According to a recent study, fidgeting may counteract the negative health effects from long periods of sitting.

In the study, published recently in the American Journal of Preventive Medicine, a team of researchers from the University of Leeds and University College London (UCL) examined data from the University of Leeds’ UK Women’s Cohort Study, which gathered information on a wide range of eating patterns of more than 35,000 women aged 35 to 69 who are living in the UK, according to a media release from the University of Leeds.

The research team sent a follow-up survey to the same women contacted in the Cohort Study. The survey included questions about health behaviors, chronic disease, physical activity levels, and fidgeting. More than 14,000 responses were received, the release explains.

Per the release, the researchers noted that an increased risk of mortality from sitting for long periods was found only in those who consider themselves very occasional fidgeters.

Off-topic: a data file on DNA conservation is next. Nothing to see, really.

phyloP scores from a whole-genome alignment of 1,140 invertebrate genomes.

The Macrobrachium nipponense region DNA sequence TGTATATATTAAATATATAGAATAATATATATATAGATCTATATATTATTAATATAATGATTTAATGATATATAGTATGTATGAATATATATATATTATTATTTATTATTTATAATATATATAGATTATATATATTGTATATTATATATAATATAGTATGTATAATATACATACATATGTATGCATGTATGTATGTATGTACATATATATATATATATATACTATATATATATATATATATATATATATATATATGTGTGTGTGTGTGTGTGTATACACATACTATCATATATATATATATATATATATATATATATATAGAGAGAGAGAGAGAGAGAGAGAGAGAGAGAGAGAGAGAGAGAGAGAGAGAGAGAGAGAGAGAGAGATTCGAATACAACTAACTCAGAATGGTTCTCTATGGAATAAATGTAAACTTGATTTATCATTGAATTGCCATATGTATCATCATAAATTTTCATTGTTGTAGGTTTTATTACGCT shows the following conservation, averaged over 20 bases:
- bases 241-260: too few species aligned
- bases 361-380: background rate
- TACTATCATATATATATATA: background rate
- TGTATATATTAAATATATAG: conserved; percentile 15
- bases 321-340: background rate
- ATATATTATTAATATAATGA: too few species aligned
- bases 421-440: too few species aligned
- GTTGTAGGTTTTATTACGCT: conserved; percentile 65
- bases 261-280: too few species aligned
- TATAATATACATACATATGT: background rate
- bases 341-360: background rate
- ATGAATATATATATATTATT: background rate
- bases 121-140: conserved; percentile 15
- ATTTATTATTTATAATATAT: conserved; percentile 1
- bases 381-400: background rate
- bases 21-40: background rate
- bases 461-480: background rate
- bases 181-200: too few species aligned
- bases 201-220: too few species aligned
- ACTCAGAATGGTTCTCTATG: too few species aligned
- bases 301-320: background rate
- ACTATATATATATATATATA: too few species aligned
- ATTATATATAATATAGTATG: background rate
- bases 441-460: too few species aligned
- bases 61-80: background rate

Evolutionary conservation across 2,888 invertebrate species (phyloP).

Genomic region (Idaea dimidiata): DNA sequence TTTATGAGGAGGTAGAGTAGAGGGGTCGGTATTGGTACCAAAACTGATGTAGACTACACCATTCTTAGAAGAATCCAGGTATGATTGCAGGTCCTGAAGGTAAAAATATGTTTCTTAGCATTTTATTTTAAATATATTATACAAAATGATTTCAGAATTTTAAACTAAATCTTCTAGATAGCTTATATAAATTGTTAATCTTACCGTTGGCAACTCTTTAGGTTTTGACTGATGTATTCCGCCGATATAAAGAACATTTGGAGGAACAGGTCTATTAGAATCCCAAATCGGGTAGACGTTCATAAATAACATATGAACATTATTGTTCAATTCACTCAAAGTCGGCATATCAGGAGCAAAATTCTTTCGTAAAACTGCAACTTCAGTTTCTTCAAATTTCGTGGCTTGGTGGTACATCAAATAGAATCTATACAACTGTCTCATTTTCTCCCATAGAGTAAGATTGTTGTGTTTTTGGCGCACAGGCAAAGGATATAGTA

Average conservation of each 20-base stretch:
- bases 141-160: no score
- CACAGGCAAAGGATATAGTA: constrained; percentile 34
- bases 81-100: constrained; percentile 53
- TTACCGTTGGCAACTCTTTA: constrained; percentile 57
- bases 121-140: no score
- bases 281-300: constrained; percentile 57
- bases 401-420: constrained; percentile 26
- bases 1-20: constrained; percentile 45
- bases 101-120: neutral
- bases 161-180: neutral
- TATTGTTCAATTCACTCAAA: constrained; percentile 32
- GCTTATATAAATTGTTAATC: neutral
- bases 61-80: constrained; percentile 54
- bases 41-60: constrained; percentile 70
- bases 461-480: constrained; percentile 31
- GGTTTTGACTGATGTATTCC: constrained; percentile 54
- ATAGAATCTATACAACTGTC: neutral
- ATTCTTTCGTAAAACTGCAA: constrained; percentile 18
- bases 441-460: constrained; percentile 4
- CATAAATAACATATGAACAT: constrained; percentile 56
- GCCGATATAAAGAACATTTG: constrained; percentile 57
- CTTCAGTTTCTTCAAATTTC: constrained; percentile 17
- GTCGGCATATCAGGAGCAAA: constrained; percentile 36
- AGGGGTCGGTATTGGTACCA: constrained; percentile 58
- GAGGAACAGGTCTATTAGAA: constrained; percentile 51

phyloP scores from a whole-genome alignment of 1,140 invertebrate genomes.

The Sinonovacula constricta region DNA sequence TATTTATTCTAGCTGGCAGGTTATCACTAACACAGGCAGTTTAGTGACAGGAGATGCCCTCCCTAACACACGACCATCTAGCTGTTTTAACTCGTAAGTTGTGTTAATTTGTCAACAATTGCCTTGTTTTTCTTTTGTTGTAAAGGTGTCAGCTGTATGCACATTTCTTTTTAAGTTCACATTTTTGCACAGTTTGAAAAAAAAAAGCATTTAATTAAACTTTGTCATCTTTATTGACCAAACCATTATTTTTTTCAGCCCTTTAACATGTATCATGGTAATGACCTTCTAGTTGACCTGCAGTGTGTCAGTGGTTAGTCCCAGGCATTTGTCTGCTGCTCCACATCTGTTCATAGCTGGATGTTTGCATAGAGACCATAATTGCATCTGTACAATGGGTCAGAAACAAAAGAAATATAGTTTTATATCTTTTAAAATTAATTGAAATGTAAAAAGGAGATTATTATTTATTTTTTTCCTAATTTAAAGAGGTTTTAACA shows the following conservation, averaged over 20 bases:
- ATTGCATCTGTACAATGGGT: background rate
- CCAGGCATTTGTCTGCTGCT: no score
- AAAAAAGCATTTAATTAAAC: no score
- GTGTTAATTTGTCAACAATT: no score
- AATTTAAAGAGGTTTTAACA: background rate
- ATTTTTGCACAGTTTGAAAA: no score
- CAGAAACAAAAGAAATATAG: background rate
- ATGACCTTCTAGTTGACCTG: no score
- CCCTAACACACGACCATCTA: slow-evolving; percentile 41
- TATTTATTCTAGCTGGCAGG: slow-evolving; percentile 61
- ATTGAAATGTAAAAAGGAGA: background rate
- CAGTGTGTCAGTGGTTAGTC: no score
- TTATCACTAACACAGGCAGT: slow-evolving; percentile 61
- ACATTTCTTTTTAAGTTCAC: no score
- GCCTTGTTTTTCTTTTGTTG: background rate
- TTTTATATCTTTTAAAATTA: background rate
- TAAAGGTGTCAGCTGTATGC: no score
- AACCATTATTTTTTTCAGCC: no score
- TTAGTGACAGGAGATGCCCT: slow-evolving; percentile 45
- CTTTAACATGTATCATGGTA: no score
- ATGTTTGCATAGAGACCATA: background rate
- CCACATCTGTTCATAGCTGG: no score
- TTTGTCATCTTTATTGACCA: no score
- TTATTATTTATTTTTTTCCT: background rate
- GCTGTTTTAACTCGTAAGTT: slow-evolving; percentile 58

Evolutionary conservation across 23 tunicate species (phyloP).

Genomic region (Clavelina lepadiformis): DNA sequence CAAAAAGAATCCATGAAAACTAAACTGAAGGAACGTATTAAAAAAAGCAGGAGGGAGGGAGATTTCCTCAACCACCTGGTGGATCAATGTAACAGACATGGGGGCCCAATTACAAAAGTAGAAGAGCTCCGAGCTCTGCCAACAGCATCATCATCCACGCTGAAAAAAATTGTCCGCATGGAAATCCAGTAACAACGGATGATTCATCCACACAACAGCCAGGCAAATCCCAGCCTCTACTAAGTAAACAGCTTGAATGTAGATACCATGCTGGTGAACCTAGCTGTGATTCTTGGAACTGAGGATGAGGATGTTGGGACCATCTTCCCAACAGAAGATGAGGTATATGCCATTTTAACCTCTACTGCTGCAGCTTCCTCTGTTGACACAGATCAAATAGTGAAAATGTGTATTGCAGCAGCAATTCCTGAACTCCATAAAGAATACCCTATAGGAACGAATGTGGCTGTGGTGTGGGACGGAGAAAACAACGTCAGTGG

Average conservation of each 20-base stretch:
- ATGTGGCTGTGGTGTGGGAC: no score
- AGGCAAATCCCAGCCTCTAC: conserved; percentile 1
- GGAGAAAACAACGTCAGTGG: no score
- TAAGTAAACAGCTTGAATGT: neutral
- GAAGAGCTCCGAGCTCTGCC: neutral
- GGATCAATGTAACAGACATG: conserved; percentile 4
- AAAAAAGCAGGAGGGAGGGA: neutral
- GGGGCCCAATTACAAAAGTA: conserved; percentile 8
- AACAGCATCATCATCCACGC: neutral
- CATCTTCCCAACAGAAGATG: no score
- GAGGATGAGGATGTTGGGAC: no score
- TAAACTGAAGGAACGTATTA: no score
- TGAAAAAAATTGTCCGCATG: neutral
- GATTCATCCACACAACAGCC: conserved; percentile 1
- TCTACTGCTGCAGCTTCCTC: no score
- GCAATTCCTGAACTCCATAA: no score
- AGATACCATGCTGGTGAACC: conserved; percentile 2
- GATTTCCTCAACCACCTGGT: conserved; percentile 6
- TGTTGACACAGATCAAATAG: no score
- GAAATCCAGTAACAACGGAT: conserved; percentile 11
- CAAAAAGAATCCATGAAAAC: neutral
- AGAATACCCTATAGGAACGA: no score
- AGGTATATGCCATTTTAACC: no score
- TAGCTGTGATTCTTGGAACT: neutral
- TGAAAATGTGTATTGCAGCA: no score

In addition, they found no increased risk of mortality from longer sitting times, compared to more active women, in those who considered themselves as moderately or very fidgety.

Janet Cade, a professor in the School of Food Science and Nutrition at the University of Leeds, and the study’s co-lead author, says in the release that, “While further research is needed, the findings raise questions about whether the negative associations with fidgeting, such as rudeness or lack of concentration, should persist if such simple movements are beneficial for our health.”

The study’s co-lead author, Dr Gareth Hagger-Johnson from UCL, who conducted the data analysis, states in the release that, “Our results support the suggestion that it’s best to avoid sitting still for long periods of time, and even fidgeting may offer enough of a break to make a difference.”

[Source(s): University of Leeds, Science Daily]